A thrilling surf debut at Tsurigasaki Beach
Tsurigasaki Beach has some of Japan’s best surfing – and will be home to the thrilling new event’s Olympic debut. The test for Tokyo 2020 showcased the best that the sport has to offer.
World-class waves, astounding agility, weather delays and the intervention of a sea turtle all contributed to a highly eventful – and successful – surfing test event at Tsurigasaki Beach, Japan.
The four-day competition, running from 18 to 21 July as part of the Ready Steady Tokyo series, gave the Organising Committee and the International Surfing Association (ISA) good preparation for next summer’s event.
Four days are required for the competition to take place, but Tokyo 2020 has provided an eight-day window, from 26 July to 2 August, to be on the safe side. Twenty men and 20 women will compete at Tokyo 2020; at the test event, 40 Japanese wave riders took part to replicate the exact format of the Olympic competition.
Round one features four athletes per heat, while round two has five; from round three it was head-to-head competition. The athletes with the highest two scores out of 10 continued to the next round, with each heat taking 30 minutes.
Fog and small breaks on Thursday meant a delay to the start of competition. Organisers also had to contend with the unforeseeable challenge of a sea turtle laying her eggs overnight, just metres from the judges’ viewing area.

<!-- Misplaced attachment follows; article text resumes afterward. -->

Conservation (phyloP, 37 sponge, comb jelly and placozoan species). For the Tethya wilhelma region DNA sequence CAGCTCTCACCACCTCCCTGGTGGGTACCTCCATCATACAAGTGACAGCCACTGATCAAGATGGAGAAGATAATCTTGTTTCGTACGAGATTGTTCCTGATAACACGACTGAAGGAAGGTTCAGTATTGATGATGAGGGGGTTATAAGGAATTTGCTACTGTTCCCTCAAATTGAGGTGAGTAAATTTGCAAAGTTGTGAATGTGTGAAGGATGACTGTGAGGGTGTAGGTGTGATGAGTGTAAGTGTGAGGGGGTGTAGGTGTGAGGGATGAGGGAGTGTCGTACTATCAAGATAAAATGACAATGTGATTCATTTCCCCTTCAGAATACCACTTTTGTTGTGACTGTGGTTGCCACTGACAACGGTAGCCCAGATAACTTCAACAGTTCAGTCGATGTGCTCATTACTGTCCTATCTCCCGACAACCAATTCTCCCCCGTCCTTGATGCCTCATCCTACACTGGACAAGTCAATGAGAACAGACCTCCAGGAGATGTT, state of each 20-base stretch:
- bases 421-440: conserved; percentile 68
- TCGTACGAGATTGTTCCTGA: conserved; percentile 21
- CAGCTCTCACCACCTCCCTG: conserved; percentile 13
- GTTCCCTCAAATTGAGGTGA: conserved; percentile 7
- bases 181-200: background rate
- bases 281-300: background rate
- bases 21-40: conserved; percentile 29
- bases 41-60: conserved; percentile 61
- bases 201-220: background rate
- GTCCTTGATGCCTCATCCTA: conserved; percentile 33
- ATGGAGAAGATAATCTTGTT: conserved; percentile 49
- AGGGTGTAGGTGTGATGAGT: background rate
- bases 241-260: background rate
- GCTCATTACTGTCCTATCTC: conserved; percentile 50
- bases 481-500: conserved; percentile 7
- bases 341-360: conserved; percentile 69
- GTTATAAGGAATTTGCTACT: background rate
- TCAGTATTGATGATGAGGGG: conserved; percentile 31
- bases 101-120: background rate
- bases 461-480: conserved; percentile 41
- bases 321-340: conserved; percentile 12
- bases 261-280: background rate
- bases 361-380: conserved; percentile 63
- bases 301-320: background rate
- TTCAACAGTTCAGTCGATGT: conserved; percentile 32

Once the surf had risen – and with the eggs intact – things got safely under way. The weekend’s weather was very changeable, from heavy rain to bright sunshine, which provided further insight into the different conditions that surfers may face as they look to become their sport’s first Olympic gold medallists.
The beach, situated on Chiba Prefecture’s Pacific coastline, about 62km south-east of Tokyo, is famous for consistent, world-class waves, and attracts 600,000 surfers every year.
The breaks measured between 1 to 1.5 metres during the test event, which will be acceptable for the cream of the world’s surfing crop next year.
“We depend on Mother Nature, we depend on the natural conditions as they present themselves,” Robert Fasulo, ISA Executive Director, said. “We are very confident, and part of the reason why we’re here in this period is to see how the conditions are running during the format.”
Hiroto Ohhara won the men’s event, while Minami Nonaka took women’s gold. The surfers themselves gave the venue and surroundings the thumbs-up.
“I often come here to practise, and there are good waves,” Shino Matsuda said. “This is absolutely a good location for a high-class, world-class surfing competition.”
“I was born in Tokyo and I can make it to the Tokyo Olympics – that makes me feel so good,” Arashi Kato added.
Fasulo concluded: “The biggest three lessons were that the event format works, the waves are absolutely up to standard to run a high-quality, world-class event, and we can innovate a little bit in the way we present the sport.”
“I’m super happy to be here, it’s really big,” Kenta Ishikawa said, summing up the general mood. “I’ve never seen anything like this before – I’m stoked.”
Turtles permitting, the Olympians should be feeling the same way next summer.